Survey Indicates Growing Concern Over Builder Costs

The monthly NAHB/Wells Fargo Housing Market Index often includes a set of “special” questions on a topic of current interest to the housing industry. In January 2013, the special questions asked builders about the problems they faced in 2012 and expect to face in 2013. The survey was divided into 5 different sections with significant problems faced by the builders. One section covered problems related to building costs.  A year earlier, similar questions asked about problems faced in 2011, so it’s possible to trace the evolution of problems builders faced in 2011, 2012 and expect to face this year.

Chart1

According to the latest survey, more than three-fourths of the builders expect building materials prices to be one of their significant problems expected in 2013, up substantially from 46 percent in 2012 and 33 percent in 2011. Second is cost/availability of labor, a significant problem 51 percent of builders expect to face in 2013, up from 30 percent who said they faced the problem in 2012 and only 13 percent in 2011.  Nearly half of the builders expect cost/availability of developed lots to be a significant problem. This is also up from 24 percent who said they faced the problem in 2012 and 21 percent in 2011.

Against the backdrop of impending health reforms scheduled to go into effect in 2014, 42 percent of the builders expect costs of health insurance be a significant problem in 2013.  Like many of the cost categories further down on the chart, problems with health insurance were slightly less common among builders in 2012 than in 2011, but expectations indicate this small improvement is likely to be reversed in 2013.

The tendency for cost problems to become more widespread among builders—especially the top 3 categories of costs (materials, labor and lots)—is something you might expect as residential construction recovers from its trough. At this stage of the cycle, however, rising costs are beginning to emerge as a significant obstacle to a further and stronger recovery.



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  1. I can vouch now for material cost increases as a 2013 problem to watch. The uptick in building permits and activity, coupled with shortages of labor (due to their exits the last couple years), has driven prices higher already.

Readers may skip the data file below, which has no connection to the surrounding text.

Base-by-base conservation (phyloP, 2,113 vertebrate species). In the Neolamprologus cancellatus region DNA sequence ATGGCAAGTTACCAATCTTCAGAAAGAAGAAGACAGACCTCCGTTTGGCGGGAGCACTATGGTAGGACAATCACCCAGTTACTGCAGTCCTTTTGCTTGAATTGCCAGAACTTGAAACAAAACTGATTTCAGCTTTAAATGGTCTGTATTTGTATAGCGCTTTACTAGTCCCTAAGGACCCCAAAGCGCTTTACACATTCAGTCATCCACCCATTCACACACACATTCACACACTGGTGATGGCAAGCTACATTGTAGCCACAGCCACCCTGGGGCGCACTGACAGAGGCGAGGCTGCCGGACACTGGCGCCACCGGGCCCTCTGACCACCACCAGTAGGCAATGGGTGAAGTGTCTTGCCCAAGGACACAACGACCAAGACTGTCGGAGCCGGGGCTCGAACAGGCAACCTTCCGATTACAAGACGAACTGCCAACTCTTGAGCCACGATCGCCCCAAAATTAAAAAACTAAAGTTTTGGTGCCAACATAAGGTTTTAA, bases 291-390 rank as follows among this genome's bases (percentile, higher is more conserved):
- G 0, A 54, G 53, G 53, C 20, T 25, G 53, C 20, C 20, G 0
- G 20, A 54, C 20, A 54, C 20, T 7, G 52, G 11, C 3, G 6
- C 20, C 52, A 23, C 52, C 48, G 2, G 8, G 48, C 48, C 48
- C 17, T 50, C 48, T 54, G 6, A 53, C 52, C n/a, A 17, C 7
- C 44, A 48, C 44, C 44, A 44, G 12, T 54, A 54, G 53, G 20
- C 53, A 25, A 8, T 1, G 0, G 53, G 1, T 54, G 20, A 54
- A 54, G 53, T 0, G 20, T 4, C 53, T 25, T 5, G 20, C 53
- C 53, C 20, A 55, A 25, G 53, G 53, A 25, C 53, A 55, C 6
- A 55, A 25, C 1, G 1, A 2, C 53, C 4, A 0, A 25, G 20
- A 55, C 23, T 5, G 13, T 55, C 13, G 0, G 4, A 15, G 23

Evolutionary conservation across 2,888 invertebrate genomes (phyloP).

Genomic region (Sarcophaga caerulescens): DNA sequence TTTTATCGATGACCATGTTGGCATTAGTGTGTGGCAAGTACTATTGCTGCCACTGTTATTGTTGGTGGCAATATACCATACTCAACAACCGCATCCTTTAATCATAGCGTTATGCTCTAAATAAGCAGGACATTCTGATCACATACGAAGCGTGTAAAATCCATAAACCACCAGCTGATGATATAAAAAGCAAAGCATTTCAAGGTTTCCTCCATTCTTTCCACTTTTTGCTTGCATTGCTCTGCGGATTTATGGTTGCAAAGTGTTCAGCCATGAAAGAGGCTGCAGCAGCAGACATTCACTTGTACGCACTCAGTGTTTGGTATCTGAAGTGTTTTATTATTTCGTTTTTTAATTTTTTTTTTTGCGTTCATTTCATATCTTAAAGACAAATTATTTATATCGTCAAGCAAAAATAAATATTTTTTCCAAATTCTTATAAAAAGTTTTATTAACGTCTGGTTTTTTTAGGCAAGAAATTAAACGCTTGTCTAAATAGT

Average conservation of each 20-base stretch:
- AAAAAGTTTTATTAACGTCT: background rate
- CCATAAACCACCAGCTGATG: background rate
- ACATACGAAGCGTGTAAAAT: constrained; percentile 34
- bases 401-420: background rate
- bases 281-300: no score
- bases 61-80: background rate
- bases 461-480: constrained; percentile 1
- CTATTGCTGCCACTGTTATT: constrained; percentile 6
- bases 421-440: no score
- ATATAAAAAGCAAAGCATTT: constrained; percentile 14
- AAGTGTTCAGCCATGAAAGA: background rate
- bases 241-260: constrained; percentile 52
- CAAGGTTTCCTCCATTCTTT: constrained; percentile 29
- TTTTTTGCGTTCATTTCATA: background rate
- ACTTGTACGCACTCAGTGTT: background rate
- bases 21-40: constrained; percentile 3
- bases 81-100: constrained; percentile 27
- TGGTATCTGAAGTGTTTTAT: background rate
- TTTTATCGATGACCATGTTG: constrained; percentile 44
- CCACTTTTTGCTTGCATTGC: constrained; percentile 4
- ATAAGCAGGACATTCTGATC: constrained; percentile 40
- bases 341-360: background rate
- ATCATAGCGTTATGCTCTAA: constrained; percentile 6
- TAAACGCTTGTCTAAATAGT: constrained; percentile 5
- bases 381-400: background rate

2. I think this is one of the first articles I’ve seen that recognizes the impending crunch on builders’ profit margins. As a real estate broker (who used to be a lumberman) I’m on the selling end and seeing builders still agressively filling their order files and many are stumbling on the execution and I know that their lumber package is costing them 45% more than it was a year ago. I’ve been counseling my buyer clients to be prepared for delays in their closing dates. And I’m really nervous that some of these more regional builders are going to go bust mid project with half my clients money in their pocket!

  3. On the last 3 buyouts we’ve facititated for our members, we have seen both the material cost increases and the labor increases. I let the builders know that this was to be expected prior to the buyout, but the percentages were slightly higher than anticipated.

  4. We at Hayward Lumber have been advising our builders to go above and beyond normal communication to keep their clients informed about the current lumber market. We also supply them market information to substantiate the changes. We are encouraging builders to include a component in their contract for material cost increases if they do not already do so. Margins at the builder level and material supplier lever are much too thin to absorb increases like these so the consumer will need to be prepared to adjust. Be careful.

  5. If there are so many open position in construction why is so difficult for a person as myself with 15+ years as a construction manager to land a good paying job.

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